Saturday, November 21, 2009

It’s Always an Adventure Here!

I just got back from a great weekend in Tel Aviv and Yehud. I enjoyed Shabbat with Evyatar Asher, Allen Glen, and many other fun people. THANK YOU to the Asher family for hosting me and feeding me very delicious food non-stop.

Everything with Evy

I didn’t stop eating…

  • Background: Evyatar Asher is a good friend of mine from Camp. He was a member of mishlachat and we worked together in Shorashim this past summer. He currently lives at home with his family in Yehud and attends Bar Ilan University.

  • On Thursday night we went out with two of Evyatar’s high school friends to a quaint place called Café Gidi in Ramat Gan. There was a line out the door. But, that’s ok, because they brought us free, very tasty, hot coco as we waited outside. Once we entered, it had a lovely ambiance (similar to Max Café on 122nd and Amsterdam), good/quick service, and delicious food. If you’re ever in the area, I recommend grabbing a bite there.

  • On Friday morning, we did some marketing with his mother and brother at the shuk, during which I bought a finjan, small glass cups, and shuk/homemade coffee blend. My tea/coffee set is almost complete!

  • Then, the two of us headed off to a place where Evy eats every Friday: Birenbaum (located at the top of Nahalat Binytamin)! This was another great restaurant, with a cool atmosphere. Except here, it was like visiting family. Evy gave a hug and kiss to every waitress and chef and we got everything we wanted, plus dessert on the house! The food is all vegetarian, served buffet style, and VERY scrumptious. Another must for your next visit to Tel Aviv.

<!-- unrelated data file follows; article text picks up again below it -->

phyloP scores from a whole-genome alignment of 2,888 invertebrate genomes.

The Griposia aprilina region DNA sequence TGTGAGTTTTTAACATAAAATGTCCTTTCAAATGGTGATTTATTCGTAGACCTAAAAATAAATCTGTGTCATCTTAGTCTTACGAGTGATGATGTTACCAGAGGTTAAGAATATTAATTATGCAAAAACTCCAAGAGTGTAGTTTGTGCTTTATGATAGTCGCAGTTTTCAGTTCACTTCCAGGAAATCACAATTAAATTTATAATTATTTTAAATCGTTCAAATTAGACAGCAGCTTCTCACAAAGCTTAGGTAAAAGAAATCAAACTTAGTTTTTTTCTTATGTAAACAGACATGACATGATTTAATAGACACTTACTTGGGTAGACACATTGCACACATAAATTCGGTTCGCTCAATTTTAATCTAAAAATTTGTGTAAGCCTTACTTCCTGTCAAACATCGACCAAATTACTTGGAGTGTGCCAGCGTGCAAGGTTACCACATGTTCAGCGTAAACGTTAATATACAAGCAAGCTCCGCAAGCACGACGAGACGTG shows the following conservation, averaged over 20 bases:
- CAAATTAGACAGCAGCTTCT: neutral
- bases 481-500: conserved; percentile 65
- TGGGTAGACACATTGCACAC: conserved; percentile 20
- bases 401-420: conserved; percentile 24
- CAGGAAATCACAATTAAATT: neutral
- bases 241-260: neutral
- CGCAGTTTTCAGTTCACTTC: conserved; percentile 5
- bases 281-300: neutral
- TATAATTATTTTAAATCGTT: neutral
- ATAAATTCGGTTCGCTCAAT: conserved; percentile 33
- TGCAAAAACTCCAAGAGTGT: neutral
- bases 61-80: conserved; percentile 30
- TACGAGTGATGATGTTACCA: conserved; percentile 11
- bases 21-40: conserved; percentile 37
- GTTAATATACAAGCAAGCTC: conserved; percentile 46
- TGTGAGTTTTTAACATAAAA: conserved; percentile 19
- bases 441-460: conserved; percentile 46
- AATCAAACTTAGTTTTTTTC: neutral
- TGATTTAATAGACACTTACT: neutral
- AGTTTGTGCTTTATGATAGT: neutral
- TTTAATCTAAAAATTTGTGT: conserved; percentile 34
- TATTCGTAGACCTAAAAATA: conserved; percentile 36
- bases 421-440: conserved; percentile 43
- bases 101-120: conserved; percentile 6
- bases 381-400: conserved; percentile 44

• Next, we walked through the famous art fair that happens every Tuesday and Friday.
    • I think this is such a unique thing. I’ve never been to another place that has high-quality artists in the same location twice a week. I love it!
    • I was able to walk up to the exact table, in the exact place, where I bought a very cool class snake five years ago and found a similar piece of art waiting for another patron.
    • I love seeing this street full of creativity.
    • However, every time I visit I think, this would be great…but I don’t own a home, so I have nowhere to put these cool fixtures (like toilet paper holders and baskets for newspaper)….I must return…

  • Over Shabbat we went to three different minyanim. Friday evening we davened with a group that Evyatar and his friends help organize. They call it a Carlbach minyan. But, only a few of the niggunim were distinctively Carlbach (at least to my ears). Nonetheless, they had a great showing and now have to look for a bigger place to hold services.